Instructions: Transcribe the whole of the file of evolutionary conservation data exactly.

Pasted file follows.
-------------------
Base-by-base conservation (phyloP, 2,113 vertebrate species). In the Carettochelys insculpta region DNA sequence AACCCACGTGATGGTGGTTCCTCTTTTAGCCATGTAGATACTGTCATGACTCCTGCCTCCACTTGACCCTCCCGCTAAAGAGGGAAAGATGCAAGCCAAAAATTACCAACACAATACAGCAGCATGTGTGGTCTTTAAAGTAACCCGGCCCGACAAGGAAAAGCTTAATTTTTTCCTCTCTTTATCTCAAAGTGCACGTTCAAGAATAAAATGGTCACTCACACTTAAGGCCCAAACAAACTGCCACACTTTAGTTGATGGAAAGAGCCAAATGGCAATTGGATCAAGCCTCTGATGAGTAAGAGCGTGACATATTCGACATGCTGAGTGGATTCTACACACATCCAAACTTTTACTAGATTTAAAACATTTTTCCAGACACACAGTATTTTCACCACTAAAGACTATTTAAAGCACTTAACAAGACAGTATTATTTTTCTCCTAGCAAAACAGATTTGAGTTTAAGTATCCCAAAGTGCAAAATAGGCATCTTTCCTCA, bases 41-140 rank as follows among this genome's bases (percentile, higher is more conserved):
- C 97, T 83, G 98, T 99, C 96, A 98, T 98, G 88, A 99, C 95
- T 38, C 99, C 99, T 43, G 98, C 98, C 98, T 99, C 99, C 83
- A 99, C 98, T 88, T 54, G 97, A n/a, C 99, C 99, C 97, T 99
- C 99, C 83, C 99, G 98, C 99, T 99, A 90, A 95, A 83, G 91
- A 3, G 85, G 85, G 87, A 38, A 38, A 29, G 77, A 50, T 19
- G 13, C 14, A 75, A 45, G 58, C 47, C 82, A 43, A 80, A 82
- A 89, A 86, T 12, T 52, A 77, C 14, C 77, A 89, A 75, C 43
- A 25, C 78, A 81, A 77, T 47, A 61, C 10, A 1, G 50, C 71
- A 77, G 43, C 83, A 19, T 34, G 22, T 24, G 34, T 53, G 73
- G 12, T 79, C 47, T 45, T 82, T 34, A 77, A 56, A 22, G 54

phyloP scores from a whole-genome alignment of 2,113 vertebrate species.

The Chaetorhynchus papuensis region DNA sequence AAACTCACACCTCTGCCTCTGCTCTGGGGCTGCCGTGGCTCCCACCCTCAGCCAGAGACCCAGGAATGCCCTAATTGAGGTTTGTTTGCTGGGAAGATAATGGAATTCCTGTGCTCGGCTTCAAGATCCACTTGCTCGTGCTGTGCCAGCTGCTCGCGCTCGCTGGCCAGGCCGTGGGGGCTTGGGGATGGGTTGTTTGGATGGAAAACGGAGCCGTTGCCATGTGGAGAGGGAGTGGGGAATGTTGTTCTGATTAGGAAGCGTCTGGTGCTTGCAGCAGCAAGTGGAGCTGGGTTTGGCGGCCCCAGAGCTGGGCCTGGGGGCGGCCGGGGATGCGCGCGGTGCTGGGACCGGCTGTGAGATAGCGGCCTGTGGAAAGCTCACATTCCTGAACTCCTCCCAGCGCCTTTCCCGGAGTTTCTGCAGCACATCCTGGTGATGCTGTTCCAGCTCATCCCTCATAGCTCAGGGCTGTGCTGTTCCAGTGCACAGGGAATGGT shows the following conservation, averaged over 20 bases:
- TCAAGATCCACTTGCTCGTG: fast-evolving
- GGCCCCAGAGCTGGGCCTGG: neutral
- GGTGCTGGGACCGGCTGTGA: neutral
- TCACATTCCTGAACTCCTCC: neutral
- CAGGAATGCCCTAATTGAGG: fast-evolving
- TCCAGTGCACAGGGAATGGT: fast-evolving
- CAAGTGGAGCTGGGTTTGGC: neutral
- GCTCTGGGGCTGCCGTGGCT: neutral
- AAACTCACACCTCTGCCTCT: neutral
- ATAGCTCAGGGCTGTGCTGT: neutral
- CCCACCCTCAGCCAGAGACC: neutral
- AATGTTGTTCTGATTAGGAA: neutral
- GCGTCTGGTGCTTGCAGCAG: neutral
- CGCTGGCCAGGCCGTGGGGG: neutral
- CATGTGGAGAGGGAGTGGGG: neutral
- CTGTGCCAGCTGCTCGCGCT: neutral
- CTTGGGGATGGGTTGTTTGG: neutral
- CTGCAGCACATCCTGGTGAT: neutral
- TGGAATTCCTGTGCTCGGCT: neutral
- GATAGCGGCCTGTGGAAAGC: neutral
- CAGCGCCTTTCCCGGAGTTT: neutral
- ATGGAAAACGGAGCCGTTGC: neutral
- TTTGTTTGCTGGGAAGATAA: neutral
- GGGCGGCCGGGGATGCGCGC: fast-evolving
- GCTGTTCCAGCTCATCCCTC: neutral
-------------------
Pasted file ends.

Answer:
Base-by-base conservation (phyloP, 2,113 vertebrate species). In the Carettochelys insculpta region DNA sequence AACCCACGTGATGGTGGTTCCTCTTTTAGCCATGTAGATACTGTCATGACTCCTGCCTCCACTTGACCCTCCCGCTAAAGAGGGAAAGATGCAAGCCAAAAATTACCAACACAATACAGCAGCATGTGTGGTCTTTAAAGTAACCCGGCCCGACAAGGAAAAGCTTAATTTTTTCCTCTCTTTATCTCAAAGTGCACGTTCAAGAATAAAATGGTCACTCACACTTAAGGCCCAAACAAACTGCCACACTTTAGTTGATGGAAAGAGCCAAATGGCAATTGGATCAAGCCTCTGATGAGTAAGAGCGTGACATATTCGACATGCTGAGTGGATTCTACACACATCCAAACTTTTACTAGATTTAAAACATTTTTCCAGACACACAGTATTTTCACCACTAAAGACTATTTAAAGCACTTAACAAGACAGTATTATTTTTCTCCTAGCAAAACAGATTTGAGTTTAAGTATCCCAAAGTGCAAAATAGGCATCTTTCCTCA, bases 41-140 rank as follows among this genome's bases (percentile, higher is more conserved):
- C 97, T 83, G 98, T 99, C 96, A 98, T 98, G 88, A 99, C 95
- T 38, C 99, C 99, T 43, G 98, C 98, C 98, T 99, C 99, C 83
- A 99, C 98, T 88, T 54, G 97, A n/a, C 99, C 99, C 97, T 99
- C 99, C 83, C 99, G 98, C 99, T 99, A 90, A 95, A 83, G 91
- A 3, G 85, G 85, G 87, A 38, A 38, A 29, G 77, A 50, T 19
- G 13, C 14, A 75, A 45, G 58, C 47, C 82, A 43, A 80, A 82
- A 89, A 86, T 12, T 52, A 77, C 14, C 77, A 89, A 75, C 43
- A 25, C 78, A 81, A 77, T 47, A 61, C 10, A 1, G 50, C 71
- A 77, G 43, C 83, A 19, T 34, G 22, T 24, G 34, T 53, G 73
- G 12, T 79, C 47, T 45, T 82, T 34, A 77, A 56, A 22, G 54

phyloP scores from a whole-genome alignment of 2,113 vertebrate species.

The Chaetorhynchus papuensis region DNA sequence AAACTCACACCTCTGCCTCTGCTCTGGGGCTGCCGTGGCTCCCACCCTCAGCCAGAGACCCAGGAATGCCCTAATTGAGGTTTGTTTGCTGGGAAGATAATGGAATTCCTGTGCTCGGCTTCAAGATCCACTTGCTCGTGCTGTGCCAGCTGCTCGCGCTCGCTGGCCAGGCCGTGGGGGCTTGGGGATGGGTTGTTTGGATGGAAAACGGAGCCGTTGCCATGTGGAGAGGGAGTGGGGAATGTTGTTCTGATTAGGAAGCGTCTGGTGCTTGCAGCAGCAAGTGGAGCTGGGTTTGGCGGCCCCAGAGCTGGGCCTGGGGGCGGCCGGGGATGCGCGCGGTGCTGGGACCGGCTGTGAGATAGCGGCCTGTGGAAAGCTCACATTCCTGAACTCCTCCCAGCGCCTTTCCCGGAGTTTCTGCAGCACATCCTGGTGATGCTGTTCCAGCTCATCCCTCATAGCTCAGGGCTGTGCTGTTCCAGTGCACAGGGAATGGT shows the following conservation, averaged over 20 bases:
- TCAAGATCCACTTGCTCGTG: fast-evolving
- GGCCCCAGAGCTGGGCCTGG: neutral
- GGTGCTGGGACCGGCTGTGA: neutral
- TCACATTCCTGAACTCCTCC: neutral
- CAGGAATGCCCTAATTGAGG: fast-evolving
- TCCAGTGCACAGGGAATGGT: fast-evolving
- CAAGTGGAGCTGGGTTTGGC: neutral
- GCTCTGGGGCTGCCGTGGCT: neutral
- AAACTCACACCTCTGCCTCT: neutral
- ATAGCTCAGGGCTGTGCTGT: neutral
- CCCACCCTCAGCCAGAGACC: neutral
- AATGTTGTTCTGATTAGGAA: neutral
- GCGTCTGGTGCTTGCAGCAG: neutral
- CGCTGGCCAGGCCGTGGGGG: neutral
- CATGTGGAGAGGGAGTGGGG: neutral
- CTGTGCCAGCTGCTCGCGCT: neutral
- CTTGGGGATGGGTTGTTTGG: neutral
- CTGCAGCACATCCTGGTGAT: neutral
- TGGAATTCCTGTGCTCGGCT: neutral
- GATAGCGGCCTGTGGAAAGC: neutral
- CAGCGCCTTTCCCGGAGTTT: neutral
- ATGGAAAACGGAGCCGTTGC: neutral
- TTTGTTTGCTGGGAAGATAA: neutral
- GGGCGGCCGGGGATGCGCGC: fast-evolving
- GCTGTTCCAGCTCATCCCTC: neutral